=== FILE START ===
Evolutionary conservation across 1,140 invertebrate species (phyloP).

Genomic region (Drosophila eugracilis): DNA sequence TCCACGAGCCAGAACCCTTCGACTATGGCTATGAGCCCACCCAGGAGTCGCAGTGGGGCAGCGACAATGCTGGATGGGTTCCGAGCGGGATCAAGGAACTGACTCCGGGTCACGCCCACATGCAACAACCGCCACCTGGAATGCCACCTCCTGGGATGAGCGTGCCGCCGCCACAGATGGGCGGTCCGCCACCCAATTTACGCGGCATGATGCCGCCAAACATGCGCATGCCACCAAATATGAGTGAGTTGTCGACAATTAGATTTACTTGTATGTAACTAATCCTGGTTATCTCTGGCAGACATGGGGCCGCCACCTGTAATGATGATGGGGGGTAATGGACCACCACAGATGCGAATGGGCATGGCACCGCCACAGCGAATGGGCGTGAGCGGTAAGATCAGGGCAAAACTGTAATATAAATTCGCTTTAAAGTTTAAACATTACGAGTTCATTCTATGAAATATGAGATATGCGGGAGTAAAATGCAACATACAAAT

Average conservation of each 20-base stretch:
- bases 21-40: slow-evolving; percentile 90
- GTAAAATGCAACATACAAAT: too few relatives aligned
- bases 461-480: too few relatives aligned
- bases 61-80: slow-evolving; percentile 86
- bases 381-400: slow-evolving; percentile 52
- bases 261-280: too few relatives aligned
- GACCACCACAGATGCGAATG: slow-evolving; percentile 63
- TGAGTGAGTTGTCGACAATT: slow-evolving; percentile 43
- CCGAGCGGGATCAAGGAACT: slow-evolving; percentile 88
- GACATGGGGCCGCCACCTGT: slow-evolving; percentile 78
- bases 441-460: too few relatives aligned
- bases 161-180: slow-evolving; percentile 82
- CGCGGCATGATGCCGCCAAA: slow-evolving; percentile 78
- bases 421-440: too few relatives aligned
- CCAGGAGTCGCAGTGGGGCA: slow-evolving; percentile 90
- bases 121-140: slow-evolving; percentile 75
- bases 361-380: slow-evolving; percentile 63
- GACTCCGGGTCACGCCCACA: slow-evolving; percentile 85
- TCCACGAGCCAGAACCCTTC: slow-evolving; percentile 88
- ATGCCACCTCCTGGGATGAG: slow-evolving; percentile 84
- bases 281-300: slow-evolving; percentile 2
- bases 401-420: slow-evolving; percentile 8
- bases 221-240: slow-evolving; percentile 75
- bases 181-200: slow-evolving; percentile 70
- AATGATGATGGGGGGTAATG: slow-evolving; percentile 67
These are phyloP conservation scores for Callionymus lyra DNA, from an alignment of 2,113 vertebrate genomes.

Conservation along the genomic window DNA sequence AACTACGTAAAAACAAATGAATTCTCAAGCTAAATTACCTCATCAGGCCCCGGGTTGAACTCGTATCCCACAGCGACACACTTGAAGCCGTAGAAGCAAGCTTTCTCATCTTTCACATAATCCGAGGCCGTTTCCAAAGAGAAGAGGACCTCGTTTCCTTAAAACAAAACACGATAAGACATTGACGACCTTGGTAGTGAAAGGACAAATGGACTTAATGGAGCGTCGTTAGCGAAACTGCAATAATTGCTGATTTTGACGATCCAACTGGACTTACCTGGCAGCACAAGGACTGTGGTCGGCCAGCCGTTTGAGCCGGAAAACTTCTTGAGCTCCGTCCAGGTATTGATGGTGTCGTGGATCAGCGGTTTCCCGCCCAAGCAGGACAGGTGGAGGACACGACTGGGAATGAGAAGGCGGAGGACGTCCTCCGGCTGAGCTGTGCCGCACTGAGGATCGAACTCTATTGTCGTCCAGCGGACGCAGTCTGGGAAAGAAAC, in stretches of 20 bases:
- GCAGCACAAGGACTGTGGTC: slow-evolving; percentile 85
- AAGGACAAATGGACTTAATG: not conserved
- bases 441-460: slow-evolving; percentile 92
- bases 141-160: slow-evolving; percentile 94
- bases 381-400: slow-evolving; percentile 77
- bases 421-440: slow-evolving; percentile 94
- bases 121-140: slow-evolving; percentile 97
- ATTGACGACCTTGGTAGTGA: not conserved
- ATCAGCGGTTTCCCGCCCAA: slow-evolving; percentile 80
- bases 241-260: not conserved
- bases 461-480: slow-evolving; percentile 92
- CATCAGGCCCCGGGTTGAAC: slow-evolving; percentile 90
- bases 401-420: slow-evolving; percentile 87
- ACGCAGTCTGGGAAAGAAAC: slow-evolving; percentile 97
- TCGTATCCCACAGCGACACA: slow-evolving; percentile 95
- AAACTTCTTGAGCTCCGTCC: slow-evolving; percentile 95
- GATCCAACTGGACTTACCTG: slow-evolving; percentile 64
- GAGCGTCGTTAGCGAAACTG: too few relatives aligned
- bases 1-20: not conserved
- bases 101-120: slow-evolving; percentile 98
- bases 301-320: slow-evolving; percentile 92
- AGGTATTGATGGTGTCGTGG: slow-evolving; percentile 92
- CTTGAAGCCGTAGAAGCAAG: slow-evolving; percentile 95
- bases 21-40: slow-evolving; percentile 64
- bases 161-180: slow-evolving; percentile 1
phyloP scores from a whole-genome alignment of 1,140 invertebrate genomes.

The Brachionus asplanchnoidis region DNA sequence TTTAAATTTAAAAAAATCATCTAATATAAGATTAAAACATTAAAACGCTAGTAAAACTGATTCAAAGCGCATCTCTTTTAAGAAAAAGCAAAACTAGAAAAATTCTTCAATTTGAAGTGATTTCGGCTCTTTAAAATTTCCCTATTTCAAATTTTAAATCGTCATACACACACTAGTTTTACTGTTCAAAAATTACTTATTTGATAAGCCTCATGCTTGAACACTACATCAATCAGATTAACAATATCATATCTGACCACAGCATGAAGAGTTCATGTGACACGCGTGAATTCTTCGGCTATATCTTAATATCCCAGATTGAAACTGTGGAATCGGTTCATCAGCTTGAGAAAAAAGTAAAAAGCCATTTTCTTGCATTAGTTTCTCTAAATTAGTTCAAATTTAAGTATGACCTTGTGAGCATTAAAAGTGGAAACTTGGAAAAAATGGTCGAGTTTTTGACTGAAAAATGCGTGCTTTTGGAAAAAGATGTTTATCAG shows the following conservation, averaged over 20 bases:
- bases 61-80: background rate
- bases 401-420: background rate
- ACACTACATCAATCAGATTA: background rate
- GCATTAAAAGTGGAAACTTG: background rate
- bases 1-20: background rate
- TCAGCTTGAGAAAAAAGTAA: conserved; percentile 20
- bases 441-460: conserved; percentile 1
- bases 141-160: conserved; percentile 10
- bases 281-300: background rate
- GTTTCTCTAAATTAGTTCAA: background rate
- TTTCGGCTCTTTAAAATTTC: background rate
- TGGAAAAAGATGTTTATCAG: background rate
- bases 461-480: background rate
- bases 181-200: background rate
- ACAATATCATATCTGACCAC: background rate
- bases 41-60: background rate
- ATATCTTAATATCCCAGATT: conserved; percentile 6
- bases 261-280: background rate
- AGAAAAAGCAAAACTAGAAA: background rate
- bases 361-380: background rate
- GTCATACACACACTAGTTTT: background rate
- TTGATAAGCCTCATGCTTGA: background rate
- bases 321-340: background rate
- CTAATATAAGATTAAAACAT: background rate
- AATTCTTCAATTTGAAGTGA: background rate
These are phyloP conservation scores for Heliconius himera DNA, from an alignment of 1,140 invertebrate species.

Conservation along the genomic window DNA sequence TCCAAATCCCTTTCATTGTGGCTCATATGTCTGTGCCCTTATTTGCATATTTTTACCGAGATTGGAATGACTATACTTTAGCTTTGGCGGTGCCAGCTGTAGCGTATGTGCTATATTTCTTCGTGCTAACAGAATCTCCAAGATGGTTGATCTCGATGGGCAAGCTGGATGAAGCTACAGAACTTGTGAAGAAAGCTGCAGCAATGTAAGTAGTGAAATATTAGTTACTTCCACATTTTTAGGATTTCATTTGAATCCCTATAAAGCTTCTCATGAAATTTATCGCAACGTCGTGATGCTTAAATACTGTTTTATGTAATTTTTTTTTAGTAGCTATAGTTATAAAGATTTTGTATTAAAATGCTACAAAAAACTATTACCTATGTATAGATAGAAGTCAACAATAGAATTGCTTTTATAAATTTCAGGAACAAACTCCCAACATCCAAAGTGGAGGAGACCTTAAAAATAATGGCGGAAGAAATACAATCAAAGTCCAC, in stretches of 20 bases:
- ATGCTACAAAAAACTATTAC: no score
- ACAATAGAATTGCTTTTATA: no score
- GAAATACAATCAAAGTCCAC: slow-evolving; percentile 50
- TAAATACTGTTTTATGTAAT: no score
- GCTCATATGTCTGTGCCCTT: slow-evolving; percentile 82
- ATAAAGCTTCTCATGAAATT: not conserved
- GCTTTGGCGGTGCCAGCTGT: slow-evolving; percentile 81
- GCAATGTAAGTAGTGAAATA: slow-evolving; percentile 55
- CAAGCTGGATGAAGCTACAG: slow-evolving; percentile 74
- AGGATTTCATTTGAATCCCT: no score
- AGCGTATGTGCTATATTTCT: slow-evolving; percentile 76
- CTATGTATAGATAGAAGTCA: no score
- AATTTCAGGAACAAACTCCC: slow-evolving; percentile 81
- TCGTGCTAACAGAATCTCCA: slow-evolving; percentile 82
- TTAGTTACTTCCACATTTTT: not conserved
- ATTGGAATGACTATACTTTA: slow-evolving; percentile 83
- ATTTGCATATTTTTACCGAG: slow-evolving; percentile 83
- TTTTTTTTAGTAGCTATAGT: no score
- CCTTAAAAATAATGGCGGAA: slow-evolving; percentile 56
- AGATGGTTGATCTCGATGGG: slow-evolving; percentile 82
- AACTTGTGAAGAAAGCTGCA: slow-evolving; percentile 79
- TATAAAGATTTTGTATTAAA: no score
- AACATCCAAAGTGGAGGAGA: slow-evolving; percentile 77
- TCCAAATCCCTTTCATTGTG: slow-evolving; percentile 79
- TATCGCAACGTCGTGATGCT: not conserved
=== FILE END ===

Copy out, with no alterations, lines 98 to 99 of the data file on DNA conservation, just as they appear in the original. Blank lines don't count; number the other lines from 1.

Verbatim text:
- TCGTGCTAACAGAATCTCCA: slow-evolving; percentile 82
- TTAGTTACTTCCACATTTTT: not conserved